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Fashion Take a Peek at Piaget’s New Emperador Coussin XL 700P

Take a Peek at Piaget’s New Emperador Coussin XL 700P

Take a Peek at Piaget’s New Emperador Coussin XL 700P
By Karishma Tulsidas
June 28, 2016

A pioneer in quartz timekeeping back in the 1960s, Piaget has emerged as this year’s firebrand watchmaker willing to accord electronic technology its place in the world of mechanical watchmaking. We discover how and why, with the new Emperador Coussin XL 700P.

Piaget1.jpg“Founded 150 years ago…”
“The 10th anniversary of a collection…”
“75 years since a groundbreaking innovation…”

The reasons to celebrate a milestone are countless, and that’s exactly what Piaget is doing this year with the launch of its new Emperador Coussin XL 700P timepiece. In the eyes of purists, however, the celebration is a contentious one, commemorating not a milestone in mechanical watchmaking but the brand’s 40-year legacy of creating quartz movements.

The impact of quartz on the Swiss watchmaking industry has been transformative, for good and for bad. In the time following the quartz revolution of the 1970s, many watchmakers were shuttered as the market was flooded with cheap and highly accurate watches. In fact, even though both the Swiss and the Japanese were developing their own quartz movements simultaneously, it was the Asians that succeeded in arriving on the market first, a blow to the Europeans.


Spot the quartz regulator between 12 and 1 o’clock on the Piaget Emperador Coussin XL 700P. The watch is not operated by battery, and needs to be wound every 42 hours.

Still, Swiss brands like Piaget and Girard-Perregaux were at the forefront of quartz innovation. Girard-Perregaux would set the industry standard of quartz with the calibre 350 that operated with the frequency of 32,768Hz, boasting an accuracy of 0.164sec a day — a frequency that is now used by all quartz watches. Piaget further pushed the boundaries of design and continued on its quest for the thinnest movements, albeit in the quartz watch category, and developed the ultra-slim Piaget 7P calibre in 1976.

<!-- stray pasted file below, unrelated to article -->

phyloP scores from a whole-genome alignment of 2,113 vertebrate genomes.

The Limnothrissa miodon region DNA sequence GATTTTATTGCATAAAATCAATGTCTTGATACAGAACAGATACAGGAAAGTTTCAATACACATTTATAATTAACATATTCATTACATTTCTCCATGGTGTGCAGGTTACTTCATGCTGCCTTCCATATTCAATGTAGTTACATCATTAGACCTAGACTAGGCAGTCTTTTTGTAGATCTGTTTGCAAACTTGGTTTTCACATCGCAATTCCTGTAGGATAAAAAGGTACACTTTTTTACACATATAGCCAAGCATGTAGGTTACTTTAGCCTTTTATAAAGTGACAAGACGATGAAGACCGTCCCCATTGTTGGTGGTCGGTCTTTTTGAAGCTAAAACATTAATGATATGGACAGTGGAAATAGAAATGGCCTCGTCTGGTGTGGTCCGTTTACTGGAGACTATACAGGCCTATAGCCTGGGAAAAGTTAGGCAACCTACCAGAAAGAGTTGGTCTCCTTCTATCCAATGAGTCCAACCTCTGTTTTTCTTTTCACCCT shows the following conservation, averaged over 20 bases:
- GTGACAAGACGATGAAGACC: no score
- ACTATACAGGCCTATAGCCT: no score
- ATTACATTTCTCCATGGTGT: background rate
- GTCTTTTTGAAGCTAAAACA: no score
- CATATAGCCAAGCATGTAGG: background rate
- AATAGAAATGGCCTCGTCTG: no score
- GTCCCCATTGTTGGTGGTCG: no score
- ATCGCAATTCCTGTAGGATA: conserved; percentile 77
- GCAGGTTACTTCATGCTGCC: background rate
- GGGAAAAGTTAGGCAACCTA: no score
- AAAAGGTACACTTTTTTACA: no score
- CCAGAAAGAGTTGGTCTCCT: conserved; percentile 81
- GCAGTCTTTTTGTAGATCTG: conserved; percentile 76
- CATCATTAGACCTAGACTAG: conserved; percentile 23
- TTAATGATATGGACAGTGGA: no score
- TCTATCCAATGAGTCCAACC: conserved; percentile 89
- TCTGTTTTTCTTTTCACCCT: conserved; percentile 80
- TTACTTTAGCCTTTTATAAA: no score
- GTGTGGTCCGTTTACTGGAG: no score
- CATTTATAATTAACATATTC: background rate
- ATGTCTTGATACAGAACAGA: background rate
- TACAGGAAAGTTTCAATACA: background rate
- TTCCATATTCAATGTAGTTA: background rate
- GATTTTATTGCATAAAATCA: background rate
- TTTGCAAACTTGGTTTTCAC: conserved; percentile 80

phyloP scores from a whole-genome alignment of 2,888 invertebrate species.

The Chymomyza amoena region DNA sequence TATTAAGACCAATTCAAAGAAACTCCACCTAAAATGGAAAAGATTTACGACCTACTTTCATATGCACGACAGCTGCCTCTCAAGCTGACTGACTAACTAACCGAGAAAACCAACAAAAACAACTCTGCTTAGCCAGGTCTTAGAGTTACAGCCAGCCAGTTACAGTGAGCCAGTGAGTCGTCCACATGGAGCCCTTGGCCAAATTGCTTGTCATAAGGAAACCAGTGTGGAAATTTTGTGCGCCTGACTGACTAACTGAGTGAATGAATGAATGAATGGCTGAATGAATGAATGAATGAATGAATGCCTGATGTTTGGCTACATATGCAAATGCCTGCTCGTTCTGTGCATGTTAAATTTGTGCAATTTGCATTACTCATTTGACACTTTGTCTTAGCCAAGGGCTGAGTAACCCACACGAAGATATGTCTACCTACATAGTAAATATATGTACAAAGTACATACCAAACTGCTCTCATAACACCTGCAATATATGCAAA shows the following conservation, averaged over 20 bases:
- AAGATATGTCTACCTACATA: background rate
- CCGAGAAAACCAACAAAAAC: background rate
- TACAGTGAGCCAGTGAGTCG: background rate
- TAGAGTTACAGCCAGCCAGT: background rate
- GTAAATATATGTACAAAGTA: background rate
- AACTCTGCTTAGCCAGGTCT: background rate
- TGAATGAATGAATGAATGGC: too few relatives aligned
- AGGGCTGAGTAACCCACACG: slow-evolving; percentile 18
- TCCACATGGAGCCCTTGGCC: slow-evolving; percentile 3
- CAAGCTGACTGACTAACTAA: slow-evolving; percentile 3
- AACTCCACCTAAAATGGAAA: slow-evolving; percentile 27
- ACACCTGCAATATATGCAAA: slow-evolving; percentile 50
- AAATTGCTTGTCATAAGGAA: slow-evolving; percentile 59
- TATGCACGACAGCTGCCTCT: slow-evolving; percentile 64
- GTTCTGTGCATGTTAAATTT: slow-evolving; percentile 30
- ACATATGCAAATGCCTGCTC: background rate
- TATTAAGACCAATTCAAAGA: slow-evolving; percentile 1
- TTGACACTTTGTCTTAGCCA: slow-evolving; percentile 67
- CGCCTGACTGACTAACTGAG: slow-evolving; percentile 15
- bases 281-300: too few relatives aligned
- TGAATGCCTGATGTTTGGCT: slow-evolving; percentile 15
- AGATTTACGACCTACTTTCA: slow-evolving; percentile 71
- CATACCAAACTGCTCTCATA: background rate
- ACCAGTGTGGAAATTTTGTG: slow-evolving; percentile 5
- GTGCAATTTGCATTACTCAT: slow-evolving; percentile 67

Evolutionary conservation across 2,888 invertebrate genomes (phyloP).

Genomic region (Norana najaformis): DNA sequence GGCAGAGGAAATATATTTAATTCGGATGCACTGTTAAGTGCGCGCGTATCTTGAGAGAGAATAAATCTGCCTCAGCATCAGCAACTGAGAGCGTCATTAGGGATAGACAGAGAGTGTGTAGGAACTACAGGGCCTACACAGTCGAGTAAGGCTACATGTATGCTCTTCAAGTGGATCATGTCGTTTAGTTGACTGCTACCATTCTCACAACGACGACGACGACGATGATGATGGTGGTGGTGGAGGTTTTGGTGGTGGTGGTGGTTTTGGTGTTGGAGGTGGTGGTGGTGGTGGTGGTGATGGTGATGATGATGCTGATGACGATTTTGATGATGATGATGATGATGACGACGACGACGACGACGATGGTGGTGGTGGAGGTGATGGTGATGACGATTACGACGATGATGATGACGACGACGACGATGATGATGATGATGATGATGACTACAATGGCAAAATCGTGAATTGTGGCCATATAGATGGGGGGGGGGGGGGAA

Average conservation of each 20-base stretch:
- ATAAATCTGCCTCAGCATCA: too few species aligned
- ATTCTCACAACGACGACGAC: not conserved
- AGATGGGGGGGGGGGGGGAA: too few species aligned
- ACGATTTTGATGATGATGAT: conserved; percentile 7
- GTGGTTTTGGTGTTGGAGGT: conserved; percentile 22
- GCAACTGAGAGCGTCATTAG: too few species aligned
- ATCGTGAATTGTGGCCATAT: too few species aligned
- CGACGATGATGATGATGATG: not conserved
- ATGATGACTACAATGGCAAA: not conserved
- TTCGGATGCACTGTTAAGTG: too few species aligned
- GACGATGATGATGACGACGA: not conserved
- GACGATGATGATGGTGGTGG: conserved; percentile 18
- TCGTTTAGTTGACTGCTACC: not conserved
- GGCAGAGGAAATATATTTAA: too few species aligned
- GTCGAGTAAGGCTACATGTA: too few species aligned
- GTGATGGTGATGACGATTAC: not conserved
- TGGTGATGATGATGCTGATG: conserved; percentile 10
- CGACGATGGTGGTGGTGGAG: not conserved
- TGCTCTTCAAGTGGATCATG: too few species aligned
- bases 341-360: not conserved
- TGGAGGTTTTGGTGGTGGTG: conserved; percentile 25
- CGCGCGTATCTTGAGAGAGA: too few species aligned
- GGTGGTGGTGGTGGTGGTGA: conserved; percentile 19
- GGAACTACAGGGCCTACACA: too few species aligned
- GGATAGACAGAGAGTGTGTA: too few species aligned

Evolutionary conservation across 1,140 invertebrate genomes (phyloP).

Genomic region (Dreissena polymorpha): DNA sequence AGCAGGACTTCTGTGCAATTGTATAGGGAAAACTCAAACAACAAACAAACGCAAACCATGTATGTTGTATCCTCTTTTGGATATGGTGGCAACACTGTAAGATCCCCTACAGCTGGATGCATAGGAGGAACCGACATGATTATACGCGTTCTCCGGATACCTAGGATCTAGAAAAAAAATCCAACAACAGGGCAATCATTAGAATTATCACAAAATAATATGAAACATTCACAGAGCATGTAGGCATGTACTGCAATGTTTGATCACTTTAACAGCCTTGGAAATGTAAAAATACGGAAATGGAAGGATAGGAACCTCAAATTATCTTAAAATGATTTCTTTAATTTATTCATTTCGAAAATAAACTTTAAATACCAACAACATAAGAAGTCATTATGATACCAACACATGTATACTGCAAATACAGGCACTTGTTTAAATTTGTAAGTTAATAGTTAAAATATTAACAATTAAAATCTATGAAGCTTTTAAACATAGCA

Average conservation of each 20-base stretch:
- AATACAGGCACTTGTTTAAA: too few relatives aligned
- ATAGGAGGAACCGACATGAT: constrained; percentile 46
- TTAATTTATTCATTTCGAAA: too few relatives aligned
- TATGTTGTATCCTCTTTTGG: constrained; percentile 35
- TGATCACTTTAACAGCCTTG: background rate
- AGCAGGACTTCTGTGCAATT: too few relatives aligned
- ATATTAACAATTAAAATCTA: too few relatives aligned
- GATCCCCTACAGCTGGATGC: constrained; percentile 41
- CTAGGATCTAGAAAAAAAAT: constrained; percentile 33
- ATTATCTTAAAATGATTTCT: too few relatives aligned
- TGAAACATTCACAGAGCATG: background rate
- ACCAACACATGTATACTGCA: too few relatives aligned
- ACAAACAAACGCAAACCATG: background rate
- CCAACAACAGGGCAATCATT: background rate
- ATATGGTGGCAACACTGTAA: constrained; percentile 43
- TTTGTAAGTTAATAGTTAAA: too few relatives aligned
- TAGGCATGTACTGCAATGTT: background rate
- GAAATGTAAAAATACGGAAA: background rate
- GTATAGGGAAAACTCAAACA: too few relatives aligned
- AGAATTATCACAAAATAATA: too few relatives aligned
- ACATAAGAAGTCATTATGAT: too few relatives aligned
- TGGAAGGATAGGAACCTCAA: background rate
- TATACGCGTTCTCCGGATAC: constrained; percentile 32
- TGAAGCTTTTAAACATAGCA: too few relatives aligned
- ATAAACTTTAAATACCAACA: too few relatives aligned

As time went by, mechanical watches made a return, signalling status and wealth that the $20 quartz watches by brands like Texas Instruments could not. Sure, quartz-operated movements offered more accuracy in timekeeping, but what collectors came to miss was the same meticulous attention to handcraftsmanship that mechanical watches traditionally vaunted, and the emotional bond of winding a watch daily. Moreover, the advent of quartz pushed watchmakers to set up the COSC certification (Swiss Official Chronometer Testing Institute) in 1973, to test watches and movements according to certain parameters that ensure rate precision and stability.

Quartz Tribute
Despite being something of a dirty word in the world of mechanical horology, quartz watches are still regarded in high terms purely for the sake of utmost accuracy. Hence, it makes sense that Piaget exploits its expertise in both mechanical and electronic watchmaking to offer a timepiece that combines the best of both worlds. The result is the Emperador Coussin XL 700P, a mechanical watch with a quartz regulator that replaces the escapement.

The watchmaker’s international watch marketing and creation director Franck Touzeau explains, “The main objective of this project was to improve the accuracy of the mechanical watch. This is the next step in the development of Piaget, as we can capitalise on both areas of expertise. With all the smartwatches on the market, this is the best answer from the Swiss watchmaking industry to tell the world that we are continuing to innovate. It is the perfect proof that Piaget is really audacious.”

It’s not a new invention, as Seiko released a similar concept with the Spring Drive in 2005. Eric Klein, head of movements at Richemont Group, which owns Piaget, explains that the idea was actually born in 1972, but the lack of technological intelligence then relegated the project to the back-burner. It was three years ago that Piaget picked it up again, and the result is one of the most fascinating launches of 2016.

“With all the smartwatches on the market, this is the best answer from the Swiss watchmaking industry to tell the world that we are continuing to innovate. It is the perfect proof that Piaget is really audacious.”

Using the Emperador collection as the canvas for this movement allows the construction to be inverted; from the dial side, one can view the off-centred micro oscillating weight and the quartz regulator at 1 o’clock. The regulator oscillates at 32,768Hz (compared to a typical mechanical escapement that beats at 4Hz), and offers chronometric precision with a rate variable of 1sec a day. (As a comparison, COSC-certified watches are precise to -4/+6sec per day.) The watch is not battery-operated, and the user will have to wind it at the end of the 42 hours.

Klein explains, “This is a smart mechanical watch. During the past 10 years at Piaget, we have made a lot of mechanical movements and complications. We were thinking that it would be much stronger to think about the product and the person who wears the watch. It is truly a luxury to bring high precision into a mechanical watch.”

Even the aesthetics duly reflect this contemporary interpretation of timekeeping, with black ADLC coating on the bezel and the movement, paired with traditional finishes like guilloche, satin brushing, engraving and bevelling. The white gold timepiece is available in a limited edition of 118 pieces.


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